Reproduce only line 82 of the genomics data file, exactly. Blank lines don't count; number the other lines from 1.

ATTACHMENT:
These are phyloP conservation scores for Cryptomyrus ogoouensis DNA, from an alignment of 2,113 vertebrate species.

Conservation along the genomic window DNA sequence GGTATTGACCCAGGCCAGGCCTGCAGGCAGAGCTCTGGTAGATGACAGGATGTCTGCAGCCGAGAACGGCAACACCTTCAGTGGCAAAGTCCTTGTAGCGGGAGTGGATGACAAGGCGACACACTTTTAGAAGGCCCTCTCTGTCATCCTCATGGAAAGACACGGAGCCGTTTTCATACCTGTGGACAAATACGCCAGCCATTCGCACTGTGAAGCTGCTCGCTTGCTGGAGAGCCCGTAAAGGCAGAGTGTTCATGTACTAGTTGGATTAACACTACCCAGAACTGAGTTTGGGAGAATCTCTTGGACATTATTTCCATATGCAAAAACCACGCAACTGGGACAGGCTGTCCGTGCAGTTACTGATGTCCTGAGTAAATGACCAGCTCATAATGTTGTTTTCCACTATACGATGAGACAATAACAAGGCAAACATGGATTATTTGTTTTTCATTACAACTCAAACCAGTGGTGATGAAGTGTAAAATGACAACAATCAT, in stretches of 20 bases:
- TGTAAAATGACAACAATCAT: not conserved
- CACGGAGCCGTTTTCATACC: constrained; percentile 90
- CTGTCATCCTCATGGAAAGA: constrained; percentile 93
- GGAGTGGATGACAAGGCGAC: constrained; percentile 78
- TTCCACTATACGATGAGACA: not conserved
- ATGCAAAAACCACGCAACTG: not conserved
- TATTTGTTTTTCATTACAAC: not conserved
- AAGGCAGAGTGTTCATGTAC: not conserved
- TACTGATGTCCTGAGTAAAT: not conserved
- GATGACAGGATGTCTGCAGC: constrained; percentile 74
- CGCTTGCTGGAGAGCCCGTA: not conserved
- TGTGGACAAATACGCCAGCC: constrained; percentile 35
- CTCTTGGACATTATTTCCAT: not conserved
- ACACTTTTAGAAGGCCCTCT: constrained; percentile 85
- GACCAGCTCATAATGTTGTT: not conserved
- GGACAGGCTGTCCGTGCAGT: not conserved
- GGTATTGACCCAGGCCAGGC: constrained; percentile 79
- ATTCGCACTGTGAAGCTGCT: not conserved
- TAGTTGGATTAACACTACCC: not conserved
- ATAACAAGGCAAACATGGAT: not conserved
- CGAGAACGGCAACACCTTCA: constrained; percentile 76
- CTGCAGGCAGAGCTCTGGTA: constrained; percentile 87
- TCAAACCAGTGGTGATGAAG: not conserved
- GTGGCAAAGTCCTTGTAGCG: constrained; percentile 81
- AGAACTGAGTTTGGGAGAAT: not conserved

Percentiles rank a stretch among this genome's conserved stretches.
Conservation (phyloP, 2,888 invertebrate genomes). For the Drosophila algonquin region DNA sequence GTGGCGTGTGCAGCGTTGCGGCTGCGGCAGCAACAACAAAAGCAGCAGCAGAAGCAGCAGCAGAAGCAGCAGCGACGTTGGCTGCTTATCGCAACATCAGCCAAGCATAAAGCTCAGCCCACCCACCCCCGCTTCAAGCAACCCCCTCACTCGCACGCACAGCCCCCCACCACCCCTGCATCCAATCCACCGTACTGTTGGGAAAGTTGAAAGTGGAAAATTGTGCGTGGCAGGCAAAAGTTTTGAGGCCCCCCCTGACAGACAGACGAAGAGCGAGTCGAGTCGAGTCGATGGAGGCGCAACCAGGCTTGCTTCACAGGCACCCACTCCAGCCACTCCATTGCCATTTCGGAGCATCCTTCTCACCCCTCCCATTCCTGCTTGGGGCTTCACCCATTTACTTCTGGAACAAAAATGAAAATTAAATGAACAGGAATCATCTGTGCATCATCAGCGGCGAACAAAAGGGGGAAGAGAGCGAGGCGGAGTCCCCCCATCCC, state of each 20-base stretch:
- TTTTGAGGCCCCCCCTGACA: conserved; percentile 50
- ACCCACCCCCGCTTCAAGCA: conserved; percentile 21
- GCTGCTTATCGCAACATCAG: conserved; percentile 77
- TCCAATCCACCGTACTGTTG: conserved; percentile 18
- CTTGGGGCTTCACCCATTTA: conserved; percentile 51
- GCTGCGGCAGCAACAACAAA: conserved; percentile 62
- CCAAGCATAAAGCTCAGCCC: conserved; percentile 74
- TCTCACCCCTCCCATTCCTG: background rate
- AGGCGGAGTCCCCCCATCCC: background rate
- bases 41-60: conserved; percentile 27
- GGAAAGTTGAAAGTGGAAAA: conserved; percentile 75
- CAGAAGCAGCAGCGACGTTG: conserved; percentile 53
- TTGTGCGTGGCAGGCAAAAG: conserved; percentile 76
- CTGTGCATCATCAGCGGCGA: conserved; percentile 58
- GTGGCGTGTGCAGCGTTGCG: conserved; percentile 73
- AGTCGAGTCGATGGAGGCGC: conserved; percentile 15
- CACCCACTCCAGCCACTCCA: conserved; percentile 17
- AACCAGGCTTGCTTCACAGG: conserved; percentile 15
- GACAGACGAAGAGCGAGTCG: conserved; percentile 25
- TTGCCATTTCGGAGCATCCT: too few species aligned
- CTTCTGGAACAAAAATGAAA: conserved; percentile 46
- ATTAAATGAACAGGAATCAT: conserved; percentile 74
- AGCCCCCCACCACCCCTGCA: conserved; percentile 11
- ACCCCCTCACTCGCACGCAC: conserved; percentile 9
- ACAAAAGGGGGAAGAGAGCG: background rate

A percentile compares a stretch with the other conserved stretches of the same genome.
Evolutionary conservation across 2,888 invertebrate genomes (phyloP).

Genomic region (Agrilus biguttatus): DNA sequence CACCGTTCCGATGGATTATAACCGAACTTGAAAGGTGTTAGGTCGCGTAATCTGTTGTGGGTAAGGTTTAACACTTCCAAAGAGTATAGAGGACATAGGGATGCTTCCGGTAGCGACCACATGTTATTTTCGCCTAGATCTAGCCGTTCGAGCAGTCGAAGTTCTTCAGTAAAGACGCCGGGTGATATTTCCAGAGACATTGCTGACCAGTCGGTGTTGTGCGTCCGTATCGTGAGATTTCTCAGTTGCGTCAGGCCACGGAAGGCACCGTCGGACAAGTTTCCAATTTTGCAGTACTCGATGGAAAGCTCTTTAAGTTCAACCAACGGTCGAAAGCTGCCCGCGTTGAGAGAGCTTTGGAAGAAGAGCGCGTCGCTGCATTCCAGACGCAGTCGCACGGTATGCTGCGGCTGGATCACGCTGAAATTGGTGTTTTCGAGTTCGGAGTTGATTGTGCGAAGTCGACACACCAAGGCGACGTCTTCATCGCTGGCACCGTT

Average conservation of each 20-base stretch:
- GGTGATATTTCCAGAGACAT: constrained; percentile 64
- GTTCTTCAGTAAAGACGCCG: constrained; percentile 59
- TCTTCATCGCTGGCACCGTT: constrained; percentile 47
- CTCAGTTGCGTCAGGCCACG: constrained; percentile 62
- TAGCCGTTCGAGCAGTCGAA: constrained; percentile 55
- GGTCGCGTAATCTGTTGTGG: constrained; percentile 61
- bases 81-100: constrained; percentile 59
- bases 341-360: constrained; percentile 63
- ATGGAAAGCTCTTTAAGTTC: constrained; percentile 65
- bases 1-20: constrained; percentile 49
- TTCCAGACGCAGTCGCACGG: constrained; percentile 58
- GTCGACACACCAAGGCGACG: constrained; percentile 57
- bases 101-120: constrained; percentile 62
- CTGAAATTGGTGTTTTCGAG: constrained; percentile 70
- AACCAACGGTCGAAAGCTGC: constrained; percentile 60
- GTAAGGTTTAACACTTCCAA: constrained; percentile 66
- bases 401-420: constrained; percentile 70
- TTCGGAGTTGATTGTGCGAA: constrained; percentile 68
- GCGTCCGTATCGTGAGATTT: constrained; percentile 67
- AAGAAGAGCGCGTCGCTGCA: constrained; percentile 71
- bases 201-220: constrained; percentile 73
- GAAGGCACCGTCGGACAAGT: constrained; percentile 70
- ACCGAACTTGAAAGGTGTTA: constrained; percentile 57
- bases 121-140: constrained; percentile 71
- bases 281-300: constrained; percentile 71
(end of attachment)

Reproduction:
- bases 121-140: constrained; percentile 71